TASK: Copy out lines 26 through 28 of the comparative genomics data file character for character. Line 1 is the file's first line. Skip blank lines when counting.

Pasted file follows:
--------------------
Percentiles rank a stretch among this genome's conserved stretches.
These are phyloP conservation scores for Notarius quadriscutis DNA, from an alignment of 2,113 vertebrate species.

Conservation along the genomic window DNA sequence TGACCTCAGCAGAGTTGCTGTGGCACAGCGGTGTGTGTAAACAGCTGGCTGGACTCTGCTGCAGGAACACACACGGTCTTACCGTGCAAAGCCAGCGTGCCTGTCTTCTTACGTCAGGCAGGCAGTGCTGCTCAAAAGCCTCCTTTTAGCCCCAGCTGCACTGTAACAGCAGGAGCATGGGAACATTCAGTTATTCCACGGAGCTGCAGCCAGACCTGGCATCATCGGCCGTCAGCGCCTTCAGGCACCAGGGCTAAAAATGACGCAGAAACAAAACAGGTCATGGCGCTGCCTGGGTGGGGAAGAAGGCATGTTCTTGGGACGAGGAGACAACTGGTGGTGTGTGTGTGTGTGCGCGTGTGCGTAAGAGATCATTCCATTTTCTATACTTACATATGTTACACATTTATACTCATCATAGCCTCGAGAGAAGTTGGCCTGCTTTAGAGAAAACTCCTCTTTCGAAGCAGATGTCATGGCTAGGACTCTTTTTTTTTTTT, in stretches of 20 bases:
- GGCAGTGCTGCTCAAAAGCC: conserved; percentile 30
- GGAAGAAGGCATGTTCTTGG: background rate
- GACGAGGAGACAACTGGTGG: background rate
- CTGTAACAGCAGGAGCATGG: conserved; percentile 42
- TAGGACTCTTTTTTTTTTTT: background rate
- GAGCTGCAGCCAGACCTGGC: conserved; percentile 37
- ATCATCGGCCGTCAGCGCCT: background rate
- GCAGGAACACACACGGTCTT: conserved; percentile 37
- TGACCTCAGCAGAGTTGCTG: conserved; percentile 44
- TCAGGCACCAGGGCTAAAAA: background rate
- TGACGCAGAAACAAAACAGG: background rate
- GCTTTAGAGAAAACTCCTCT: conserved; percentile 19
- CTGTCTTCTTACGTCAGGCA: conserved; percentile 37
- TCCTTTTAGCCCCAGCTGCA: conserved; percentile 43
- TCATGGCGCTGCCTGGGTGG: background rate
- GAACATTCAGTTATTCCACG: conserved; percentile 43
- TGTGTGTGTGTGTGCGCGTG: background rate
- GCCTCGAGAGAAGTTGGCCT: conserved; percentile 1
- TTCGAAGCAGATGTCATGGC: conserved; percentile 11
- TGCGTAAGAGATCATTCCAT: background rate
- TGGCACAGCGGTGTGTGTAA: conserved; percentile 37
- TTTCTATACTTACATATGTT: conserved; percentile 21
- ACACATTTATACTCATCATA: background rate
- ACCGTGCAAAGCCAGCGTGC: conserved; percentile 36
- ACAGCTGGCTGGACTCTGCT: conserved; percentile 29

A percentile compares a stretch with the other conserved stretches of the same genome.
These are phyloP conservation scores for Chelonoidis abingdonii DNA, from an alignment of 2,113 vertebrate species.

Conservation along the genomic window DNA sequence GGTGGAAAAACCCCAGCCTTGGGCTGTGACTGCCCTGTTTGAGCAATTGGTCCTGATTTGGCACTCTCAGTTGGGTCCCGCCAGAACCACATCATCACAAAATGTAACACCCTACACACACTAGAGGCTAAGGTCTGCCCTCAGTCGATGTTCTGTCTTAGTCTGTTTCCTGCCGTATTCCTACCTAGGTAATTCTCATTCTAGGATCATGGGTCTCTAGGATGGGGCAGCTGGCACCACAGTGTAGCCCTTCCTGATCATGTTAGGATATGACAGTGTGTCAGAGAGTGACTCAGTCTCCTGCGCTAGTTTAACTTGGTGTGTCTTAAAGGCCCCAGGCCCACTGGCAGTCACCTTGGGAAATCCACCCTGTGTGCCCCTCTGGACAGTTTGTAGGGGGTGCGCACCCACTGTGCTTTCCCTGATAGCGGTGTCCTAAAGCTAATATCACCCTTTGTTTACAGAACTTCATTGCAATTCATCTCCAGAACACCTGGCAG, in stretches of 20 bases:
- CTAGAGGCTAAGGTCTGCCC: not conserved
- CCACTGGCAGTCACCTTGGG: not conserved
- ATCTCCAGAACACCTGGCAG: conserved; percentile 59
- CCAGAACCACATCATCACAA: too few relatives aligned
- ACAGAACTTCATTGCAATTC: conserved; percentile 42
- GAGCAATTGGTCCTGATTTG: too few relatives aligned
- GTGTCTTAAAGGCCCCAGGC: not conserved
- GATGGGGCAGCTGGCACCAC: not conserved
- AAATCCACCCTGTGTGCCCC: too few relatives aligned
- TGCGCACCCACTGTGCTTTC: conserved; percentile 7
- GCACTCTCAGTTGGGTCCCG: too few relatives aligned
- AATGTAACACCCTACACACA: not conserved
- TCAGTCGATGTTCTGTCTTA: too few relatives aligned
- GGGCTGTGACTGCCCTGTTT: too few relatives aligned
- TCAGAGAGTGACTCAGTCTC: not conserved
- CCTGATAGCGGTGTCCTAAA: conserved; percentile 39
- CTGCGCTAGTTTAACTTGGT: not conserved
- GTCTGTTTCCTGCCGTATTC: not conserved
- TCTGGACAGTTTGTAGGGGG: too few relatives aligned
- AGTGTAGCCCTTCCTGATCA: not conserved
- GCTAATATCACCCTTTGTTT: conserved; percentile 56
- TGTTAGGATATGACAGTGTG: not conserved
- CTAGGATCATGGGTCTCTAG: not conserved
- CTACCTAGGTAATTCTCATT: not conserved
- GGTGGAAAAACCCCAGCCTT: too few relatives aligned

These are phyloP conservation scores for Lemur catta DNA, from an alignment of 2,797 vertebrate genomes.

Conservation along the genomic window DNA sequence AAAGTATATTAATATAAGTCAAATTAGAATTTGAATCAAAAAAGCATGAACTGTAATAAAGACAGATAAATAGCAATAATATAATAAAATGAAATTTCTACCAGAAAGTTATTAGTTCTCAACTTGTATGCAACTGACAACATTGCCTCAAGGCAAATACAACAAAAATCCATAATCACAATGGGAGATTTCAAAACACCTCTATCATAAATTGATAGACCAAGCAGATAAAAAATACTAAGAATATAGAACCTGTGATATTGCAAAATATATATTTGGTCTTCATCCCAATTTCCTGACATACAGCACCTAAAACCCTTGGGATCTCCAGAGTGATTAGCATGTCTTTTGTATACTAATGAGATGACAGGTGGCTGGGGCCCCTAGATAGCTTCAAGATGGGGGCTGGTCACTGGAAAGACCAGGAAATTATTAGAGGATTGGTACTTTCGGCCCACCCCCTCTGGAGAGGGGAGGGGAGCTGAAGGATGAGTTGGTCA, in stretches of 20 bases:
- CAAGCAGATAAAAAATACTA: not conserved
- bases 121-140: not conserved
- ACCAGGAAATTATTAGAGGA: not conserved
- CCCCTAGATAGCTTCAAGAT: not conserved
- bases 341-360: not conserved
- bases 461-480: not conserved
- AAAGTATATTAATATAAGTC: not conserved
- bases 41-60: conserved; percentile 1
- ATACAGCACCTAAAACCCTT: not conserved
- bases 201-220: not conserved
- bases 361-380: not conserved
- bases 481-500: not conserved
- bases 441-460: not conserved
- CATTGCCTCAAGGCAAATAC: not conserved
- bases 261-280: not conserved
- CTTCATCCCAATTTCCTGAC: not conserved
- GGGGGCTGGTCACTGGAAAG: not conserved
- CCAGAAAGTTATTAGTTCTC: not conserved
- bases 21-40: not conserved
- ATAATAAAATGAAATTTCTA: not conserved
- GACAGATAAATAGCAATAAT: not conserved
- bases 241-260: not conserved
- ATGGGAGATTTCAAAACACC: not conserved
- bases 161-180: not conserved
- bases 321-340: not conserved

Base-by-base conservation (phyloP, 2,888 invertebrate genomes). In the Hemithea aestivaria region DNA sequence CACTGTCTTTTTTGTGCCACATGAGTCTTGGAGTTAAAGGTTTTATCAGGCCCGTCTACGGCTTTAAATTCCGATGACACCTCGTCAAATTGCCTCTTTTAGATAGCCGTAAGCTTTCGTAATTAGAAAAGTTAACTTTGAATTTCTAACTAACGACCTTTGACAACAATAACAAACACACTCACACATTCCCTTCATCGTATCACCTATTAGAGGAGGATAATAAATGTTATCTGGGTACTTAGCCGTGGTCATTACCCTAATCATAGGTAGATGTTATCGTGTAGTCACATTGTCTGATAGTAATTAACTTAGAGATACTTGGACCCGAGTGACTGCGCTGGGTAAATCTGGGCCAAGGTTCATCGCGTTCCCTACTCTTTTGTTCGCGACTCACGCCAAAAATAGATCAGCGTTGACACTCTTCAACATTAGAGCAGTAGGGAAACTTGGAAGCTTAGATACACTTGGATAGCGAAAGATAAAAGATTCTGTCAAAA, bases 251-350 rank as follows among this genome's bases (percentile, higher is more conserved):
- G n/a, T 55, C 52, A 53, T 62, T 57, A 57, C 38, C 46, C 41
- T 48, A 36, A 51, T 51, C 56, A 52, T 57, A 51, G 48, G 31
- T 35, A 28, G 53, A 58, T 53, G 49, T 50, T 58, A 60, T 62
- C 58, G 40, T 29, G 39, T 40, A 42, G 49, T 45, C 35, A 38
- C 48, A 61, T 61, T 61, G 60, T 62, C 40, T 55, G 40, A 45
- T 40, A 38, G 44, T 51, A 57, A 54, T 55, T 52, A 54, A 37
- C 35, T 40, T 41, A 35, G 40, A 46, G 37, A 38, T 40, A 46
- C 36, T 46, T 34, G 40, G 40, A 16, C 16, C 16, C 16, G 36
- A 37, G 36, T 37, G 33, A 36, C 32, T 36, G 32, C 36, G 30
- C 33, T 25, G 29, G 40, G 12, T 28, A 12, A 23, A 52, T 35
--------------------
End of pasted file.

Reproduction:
- ACACATTTATACTCATCATA: background rate
- ACCGTGCAAAGCCAGCGTGC: conserved; percentile 36
- ACAGCTGGCTGGACTCTGCT: conserved; percentile 29